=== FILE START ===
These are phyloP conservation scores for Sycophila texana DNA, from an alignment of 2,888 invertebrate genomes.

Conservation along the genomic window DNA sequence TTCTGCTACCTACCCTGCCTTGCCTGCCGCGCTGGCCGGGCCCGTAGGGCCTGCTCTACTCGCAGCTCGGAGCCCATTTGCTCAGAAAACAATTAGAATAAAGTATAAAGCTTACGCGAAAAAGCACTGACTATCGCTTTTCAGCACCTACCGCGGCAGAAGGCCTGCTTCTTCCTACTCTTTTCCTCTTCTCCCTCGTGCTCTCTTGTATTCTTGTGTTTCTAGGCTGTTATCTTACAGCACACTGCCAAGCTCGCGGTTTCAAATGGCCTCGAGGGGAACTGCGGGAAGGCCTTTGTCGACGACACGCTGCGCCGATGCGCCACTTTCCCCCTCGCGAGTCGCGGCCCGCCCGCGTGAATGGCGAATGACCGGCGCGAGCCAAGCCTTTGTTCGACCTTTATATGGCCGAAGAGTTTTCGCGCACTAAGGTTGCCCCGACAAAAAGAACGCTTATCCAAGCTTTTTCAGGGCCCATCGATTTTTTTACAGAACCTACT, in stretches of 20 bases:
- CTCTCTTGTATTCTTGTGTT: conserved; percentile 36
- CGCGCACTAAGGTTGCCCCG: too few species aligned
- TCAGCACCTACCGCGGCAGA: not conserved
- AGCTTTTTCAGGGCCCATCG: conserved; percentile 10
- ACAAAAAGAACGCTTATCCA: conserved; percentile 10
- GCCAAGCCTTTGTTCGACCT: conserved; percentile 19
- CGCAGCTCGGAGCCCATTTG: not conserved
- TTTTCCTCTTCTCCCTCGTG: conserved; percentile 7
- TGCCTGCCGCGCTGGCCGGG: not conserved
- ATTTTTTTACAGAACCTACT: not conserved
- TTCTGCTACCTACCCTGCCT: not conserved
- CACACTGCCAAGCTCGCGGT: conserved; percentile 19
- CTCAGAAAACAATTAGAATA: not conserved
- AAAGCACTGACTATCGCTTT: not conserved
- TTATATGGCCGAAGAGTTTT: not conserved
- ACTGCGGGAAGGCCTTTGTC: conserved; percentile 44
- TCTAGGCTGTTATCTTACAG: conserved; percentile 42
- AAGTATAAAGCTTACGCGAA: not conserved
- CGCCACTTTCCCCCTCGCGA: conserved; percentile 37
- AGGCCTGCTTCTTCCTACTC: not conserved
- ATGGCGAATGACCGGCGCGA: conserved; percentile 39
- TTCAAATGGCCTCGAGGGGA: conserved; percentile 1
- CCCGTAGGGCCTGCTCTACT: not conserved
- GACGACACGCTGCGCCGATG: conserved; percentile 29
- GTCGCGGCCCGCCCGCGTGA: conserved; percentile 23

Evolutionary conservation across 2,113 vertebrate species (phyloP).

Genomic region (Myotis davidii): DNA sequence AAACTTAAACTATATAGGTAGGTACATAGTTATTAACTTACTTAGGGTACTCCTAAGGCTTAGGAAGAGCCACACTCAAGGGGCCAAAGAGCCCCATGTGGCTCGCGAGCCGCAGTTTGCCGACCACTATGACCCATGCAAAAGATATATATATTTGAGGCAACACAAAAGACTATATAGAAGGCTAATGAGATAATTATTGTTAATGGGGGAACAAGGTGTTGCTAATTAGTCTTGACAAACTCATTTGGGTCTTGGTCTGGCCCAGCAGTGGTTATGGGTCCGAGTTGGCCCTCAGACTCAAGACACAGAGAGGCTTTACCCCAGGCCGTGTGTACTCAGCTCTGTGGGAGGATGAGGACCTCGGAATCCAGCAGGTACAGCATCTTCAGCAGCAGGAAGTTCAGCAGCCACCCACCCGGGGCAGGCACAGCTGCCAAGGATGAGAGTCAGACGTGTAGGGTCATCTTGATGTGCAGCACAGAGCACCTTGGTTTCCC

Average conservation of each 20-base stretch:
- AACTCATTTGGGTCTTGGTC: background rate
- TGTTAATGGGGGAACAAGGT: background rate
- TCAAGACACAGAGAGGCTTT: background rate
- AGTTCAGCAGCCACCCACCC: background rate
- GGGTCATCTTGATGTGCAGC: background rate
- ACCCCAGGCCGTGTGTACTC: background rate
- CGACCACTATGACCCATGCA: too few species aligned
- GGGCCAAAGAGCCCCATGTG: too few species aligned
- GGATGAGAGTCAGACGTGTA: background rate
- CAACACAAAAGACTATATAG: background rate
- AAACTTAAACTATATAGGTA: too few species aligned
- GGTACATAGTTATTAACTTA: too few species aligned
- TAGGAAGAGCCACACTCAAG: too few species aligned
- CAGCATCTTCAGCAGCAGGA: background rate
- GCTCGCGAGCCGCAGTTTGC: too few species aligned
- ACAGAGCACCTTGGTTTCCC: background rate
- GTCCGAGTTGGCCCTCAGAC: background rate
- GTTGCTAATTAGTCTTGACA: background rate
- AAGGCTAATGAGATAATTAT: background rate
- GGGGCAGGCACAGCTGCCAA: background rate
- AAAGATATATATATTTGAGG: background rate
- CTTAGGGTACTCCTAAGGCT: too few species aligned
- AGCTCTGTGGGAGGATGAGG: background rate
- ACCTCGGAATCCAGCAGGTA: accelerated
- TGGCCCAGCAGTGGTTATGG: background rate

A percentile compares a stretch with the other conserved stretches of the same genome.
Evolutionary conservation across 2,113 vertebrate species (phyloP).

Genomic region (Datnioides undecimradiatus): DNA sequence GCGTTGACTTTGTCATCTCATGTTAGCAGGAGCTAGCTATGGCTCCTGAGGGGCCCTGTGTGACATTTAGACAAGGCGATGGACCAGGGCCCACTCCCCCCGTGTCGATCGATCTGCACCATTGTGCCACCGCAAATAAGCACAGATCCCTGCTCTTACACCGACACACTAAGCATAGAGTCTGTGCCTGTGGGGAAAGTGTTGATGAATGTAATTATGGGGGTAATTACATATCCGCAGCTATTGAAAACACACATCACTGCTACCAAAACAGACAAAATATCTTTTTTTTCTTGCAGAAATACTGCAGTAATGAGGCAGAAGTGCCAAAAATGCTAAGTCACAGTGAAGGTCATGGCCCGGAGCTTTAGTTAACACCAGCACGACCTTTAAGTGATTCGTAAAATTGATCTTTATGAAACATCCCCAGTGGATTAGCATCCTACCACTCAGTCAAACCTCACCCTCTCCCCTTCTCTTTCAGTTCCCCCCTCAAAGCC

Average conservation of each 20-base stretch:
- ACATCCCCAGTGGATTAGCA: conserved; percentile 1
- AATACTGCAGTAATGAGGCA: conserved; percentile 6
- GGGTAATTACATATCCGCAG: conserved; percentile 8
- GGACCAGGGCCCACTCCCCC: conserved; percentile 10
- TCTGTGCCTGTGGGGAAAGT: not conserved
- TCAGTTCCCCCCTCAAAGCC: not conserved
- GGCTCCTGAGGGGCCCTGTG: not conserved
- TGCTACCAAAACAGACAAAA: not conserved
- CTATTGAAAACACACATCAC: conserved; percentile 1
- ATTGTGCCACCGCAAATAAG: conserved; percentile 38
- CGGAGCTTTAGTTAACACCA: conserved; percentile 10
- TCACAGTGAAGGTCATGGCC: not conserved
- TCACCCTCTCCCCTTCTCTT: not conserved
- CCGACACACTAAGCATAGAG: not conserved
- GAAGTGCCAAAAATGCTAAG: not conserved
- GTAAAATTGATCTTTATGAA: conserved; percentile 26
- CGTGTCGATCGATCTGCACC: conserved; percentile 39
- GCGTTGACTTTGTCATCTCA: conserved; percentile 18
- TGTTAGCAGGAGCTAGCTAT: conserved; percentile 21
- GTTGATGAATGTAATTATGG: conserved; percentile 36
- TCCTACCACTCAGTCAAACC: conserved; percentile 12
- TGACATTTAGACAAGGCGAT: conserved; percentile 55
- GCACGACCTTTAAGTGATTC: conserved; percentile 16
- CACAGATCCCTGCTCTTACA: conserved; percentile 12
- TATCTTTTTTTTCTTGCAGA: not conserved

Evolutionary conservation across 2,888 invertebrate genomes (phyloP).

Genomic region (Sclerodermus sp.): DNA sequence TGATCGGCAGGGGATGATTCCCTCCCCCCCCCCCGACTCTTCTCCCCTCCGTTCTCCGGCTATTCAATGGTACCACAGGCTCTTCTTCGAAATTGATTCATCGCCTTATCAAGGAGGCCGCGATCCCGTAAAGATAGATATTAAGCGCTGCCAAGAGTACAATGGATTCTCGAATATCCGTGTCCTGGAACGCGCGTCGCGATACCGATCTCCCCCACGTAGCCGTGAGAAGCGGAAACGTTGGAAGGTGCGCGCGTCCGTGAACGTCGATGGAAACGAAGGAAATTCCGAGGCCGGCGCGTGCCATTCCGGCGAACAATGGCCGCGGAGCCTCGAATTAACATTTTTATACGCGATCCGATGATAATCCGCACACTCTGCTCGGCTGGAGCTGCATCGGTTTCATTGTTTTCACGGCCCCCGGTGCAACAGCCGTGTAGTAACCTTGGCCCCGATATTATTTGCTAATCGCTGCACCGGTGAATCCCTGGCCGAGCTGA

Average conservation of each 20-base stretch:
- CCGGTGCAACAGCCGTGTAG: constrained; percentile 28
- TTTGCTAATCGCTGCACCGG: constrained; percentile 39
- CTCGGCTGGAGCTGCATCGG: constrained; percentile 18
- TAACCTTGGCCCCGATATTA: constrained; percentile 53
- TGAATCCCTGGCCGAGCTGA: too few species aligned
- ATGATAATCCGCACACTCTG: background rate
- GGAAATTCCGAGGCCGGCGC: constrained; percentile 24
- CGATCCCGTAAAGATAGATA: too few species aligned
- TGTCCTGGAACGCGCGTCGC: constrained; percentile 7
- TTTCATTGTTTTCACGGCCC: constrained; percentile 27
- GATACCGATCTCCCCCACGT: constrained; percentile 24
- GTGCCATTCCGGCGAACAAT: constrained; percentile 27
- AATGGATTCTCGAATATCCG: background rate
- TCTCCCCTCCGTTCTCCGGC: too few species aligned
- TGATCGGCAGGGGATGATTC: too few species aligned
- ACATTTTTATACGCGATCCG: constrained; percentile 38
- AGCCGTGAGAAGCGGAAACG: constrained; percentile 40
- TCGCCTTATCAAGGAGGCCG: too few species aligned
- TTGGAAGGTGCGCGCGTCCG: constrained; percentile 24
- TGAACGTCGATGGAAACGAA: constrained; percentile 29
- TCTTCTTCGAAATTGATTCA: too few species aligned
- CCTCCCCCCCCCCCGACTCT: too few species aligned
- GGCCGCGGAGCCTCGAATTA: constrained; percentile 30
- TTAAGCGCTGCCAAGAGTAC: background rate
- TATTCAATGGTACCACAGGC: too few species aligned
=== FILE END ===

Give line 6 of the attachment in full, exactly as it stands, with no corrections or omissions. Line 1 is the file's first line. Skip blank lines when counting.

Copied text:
- AGCTTTTTCAGGGCCCATCG: conserved; percentile 10